New research has demonstrated that women who eat at least two chocolate bars each week appear to have a 20% lower risk of stroke, compared to females of the same age and weight who rarely or never eat chocolate.
The researchers, from the Karolinska Institute, Sweden, reported in the Journal of the American College of Cardiology that the flavonoids in cocoa can suppress oxidation of bad cholesterol (LDL, low-density lipoprotein). LDL is associated with stroke and other cardiovascular diseases.
The study’s authors explained that several studies have clearly demonstrated that chocolate can be good for the cardiovascular system, particularly the circulatory system which comprises the heart and blood vessels. The consumption of chocolate has been found to reduce diastolic and systolic blood pressure in randomized, short-term trials. Chocolate has also been shown to improve endothelial and platelet function, and to improve insulin resistance.
Chocolate comes in dark, milk and white varieties. Its brown coloration comes from cocoa solids which are known to contain flavonoids – powerful antioxidants. Dark chocolate has a much higher concentration of cocoa, and consequently more flavonoids than milk chocolate, and generally contains less sugar.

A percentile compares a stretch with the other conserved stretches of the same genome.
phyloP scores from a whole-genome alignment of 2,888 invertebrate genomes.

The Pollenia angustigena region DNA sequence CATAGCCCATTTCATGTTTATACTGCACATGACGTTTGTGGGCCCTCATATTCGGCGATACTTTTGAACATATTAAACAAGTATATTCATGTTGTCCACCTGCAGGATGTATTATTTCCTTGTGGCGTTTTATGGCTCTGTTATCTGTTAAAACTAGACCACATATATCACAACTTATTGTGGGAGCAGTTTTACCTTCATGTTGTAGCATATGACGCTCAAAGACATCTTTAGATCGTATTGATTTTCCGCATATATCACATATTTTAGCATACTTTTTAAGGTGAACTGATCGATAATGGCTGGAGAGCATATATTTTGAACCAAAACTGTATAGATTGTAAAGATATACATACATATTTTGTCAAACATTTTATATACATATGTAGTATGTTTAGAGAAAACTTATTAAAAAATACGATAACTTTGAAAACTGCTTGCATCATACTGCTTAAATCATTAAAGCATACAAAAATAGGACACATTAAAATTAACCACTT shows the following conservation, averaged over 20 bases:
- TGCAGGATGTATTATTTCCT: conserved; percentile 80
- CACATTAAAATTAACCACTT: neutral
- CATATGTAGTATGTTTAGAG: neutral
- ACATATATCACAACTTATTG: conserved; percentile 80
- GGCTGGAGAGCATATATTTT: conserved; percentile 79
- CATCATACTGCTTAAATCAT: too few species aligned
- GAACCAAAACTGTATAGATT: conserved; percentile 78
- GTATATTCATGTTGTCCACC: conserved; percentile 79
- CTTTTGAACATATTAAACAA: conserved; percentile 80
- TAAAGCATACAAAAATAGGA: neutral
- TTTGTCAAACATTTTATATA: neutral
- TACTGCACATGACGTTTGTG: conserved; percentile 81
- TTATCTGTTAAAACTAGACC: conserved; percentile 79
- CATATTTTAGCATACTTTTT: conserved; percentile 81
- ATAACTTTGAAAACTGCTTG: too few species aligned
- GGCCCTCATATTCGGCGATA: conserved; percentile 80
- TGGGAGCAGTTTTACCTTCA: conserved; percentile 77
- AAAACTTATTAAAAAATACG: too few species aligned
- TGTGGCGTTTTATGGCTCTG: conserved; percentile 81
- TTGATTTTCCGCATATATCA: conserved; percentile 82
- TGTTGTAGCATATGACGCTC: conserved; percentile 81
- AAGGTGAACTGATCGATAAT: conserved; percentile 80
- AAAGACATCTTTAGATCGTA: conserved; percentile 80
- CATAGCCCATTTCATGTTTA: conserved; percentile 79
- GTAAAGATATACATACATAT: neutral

The goal of the current study was to determine whether chocolate consumption had an impact on the risk of stroke. The researchers used the population-based Swedish Mammography Cohort, which consisted of 39,227 adult females who completed a questionnaire that asked 350 questions regarding lifestyle and diet factors.
Some participants were excluded, such as those whose reported total energy intake values did not sound feasible, women with a history of stroke, coronary heart disease, or diabetes at or before baseline. This reduced the list to 33,372 adult females aged from 49 to 83 years.
Next, a food questionnaire was self-administered to assess their chocolate intake. The women were asked to indicate how often they ate chocolate (as well as 95 other foods) during the previous 12-month period. The results were divided into 8 categories, ranging from no chocolate intake to at least 3 times daily.
The researchers noted that during the 1990s, nine out of every ten Swedish women ate milk chocolate with a cocoa solids content of about 30%. Cocoa content of chocolates in Europe is generally significantly higher than in the USA.The researchers concluded that their larger study was similar to previous smaller ones with an inverse association between chocolate consumption and total stroke. According to the authors, chocolate consumption needs to be high for risk of stroke to be significantly impacted. Furthermore, it was only the women in the highest chocolate consumption who experienced a significant drop in stroke risk.
As a final note, the researchers warned against eating too much chocolate, because it tends to have a high sugar content, along with fats and calories. However, this is still good news for chocolate lovers, who now have another excuse for indulging.